The Transfer of Undertakings (Protection of Employment) Regulations 2006, otherwise known as TUPE, first came into force in 1981 with the purpose of protecting employees if their employment changed hands. Under the regulations, all employees’ rights – and associated liabilities – move with the employee from the old employer to the new one. The regulations were overhauled in 2006 with subsequent amendments being made in 2014.
As TUPE is very much about the protection of employees, it is extremely important for employers to know how to protect their own positions too.
This guide to the TUPE regulations will help employers to understand their rights under the regulations.
Legal implications of TUPE
A TUPE transfer can occur when an organisation or part of it is transferred from one employer to another, or when a service is transferred from one provider to another, for example when a service is outsourced. It does not matter what size the organisation is that is being transferred: TUPE will still apply if the conditions are met.
As TUPE covers such a broad range of business transactions, an employer needs to know when TUPE will apply, what it means for them as an employer, what their obligations are under the regulations and what the consequences are of non-compliance.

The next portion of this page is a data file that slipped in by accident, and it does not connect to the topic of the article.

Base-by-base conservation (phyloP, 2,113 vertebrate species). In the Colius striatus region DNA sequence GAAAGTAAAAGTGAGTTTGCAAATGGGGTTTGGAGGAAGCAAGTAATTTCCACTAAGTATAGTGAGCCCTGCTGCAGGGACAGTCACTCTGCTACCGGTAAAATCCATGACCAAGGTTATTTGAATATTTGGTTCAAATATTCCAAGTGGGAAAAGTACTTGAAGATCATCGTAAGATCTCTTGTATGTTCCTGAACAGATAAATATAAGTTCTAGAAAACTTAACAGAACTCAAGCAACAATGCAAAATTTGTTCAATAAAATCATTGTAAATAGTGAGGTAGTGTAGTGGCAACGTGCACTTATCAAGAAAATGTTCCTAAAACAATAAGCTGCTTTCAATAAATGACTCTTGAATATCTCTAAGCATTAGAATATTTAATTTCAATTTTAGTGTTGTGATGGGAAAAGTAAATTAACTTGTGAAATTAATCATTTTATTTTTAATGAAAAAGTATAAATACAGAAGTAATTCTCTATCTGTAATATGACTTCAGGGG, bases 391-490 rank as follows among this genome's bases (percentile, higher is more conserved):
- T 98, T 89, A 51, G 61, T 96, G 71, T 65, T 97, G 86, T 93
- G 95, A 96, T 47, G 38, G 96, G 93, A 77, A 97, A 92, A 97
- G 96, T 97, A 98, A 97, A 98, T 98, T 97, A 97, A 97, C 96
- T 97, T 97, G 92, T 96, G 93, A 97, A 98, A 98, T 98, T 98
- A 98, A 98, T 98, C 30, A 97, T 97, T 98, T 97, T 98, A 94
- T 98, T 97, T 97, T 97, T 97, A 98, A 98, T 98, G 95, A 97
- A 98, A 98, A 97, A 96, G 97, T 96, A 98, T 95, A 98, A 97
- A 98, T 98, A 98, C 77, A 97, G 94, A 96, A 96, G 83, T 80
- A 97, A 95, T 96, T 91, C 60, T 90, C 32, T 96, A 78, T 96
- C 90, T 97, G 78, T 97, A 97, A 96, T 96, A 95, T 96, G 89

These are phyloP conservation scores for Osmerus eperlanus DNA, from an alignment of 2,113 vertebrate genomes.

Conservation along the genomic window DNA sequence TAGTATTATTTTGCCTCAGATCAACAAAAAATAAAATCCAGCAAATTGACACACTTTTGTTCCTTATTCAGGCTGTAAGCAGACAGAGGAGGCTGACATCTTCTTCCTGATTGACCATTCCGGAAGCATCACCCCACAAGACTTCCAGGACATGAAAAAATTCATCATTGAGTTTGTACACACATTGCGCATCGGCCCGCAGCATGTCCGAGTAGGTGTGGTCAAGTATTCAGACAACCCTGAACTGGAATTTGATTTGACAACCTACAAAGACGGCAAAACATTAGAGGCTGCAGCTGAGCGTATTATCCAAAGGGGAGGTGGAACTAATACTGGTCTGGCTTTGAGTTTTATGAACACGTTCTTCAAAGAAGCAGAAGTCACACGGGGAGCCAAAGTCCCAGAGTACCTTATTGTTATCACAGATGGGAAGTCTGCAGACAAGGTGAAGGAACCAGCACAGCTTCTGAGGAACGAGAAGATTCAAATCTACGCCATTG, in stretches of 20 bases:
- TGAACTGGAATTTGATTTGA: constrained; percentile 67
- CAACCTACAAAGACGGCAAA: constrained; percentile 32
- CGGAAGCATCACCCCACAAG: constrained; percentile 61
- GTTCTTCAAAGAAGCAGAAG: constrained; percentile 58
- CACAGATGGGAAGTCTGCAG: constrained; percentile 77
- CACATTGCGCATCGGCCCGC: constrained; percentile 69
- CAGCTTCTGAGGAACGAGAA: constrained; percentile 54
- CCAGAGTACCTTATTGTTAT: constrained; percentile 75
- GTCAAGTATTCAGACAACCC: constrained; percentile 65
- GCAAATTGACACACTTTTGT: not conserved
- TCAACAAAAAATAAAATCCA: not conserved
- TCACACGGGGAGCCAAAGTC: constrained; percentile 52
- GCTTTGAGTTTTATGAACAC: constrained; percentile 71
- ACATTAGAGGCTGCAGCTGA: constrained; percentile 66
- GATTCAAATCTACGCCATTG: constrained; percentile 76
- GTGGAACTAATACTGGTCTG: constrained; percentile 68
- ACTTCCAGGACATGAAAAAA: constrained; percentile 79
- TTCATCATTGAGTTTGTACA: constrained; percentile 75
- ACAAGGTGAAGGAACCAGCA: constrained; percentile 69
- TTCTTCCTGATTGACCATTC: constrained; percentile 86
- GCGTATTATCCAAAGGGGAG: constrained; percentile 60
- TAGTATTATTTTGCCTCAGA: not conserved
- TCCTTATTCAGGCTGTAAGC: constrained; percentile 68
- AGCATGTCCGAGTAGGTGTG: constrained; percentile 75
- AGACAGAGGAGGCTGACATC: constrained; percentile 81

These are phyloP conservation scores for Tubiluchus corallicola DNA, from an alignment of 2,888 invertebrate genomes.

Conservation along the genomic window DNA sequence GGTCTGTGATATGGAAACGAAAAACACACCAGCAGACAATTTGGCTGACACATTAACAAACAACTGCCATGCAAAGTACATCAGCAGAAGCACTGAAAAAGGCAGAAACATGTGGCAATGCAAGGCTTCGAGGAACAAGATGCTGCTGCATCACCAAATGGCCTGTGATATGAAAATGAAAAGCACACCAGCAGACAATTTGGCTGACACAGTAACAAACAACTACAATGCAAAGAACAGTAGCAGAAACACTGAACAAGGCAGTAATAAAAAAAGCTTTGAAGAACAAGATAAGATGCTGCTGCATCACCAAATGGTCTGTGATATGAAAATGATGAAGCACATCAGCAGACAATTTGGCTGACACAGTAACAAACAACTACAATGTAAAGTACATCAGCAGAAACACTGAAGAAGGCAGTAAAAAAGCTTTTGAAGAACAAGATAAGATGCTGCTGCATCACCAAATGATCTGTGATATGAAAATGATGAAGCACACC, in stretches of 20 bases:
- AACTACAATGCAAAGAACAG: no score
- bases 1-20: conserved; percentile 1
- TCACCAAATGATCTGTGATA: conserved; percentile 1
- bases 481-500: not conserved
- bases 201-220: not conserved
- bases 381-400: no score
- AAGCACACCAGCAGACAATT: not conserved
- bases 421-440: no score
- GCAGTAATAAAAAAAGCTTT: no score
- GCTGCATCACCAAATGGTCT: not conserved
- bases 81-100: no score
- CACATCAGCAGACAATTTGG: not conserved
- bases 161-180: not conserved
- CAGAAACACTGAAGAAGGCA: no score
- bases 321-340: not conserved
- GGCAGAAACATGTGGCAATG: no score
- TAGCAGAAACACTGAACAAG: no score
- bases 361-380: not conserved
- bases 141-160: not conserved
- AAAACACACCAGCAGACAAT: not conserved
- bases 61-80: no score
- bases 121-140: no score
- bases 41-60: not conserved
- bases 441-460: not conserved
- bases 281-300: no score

TUPE applies when there is a “relevant transfer”: a “transfer of an economic entity which retains its identity”. In assessing whether a relevant transfer has taken place, a court will consider various factors including what the type of undertaking is that is being transferred, whether any tangible and non-tangible assets are being transferred, whether the majority of employees are transferred to the new employer and how similar the activities carried out by the businesses are, before and after the transfer.
If a relevant transfer has taken place, employees employed in the undertaking to be transferred will have their employment transferred to the new employer. TUPE states that “all the transferor’s rights, powers, duties and liabilities under or in connection with the transferring employees’ contracts of employment are transferred to the transferee”.
Which employees should transfer is also a question that has been developed under case law: the “wholly or mainly assigned” test establishes which employees should transfer to the new undertaking. This is usually easily identifiable and is merely a question of a substantial degree of assignment – the time spent by an employee on the undertaking and the activities associated with it. Employees on maternity leave or long-term sick leave would transfer as well as employees on secondment, if the part of the organisation they work for and are seconded to is to be transferred.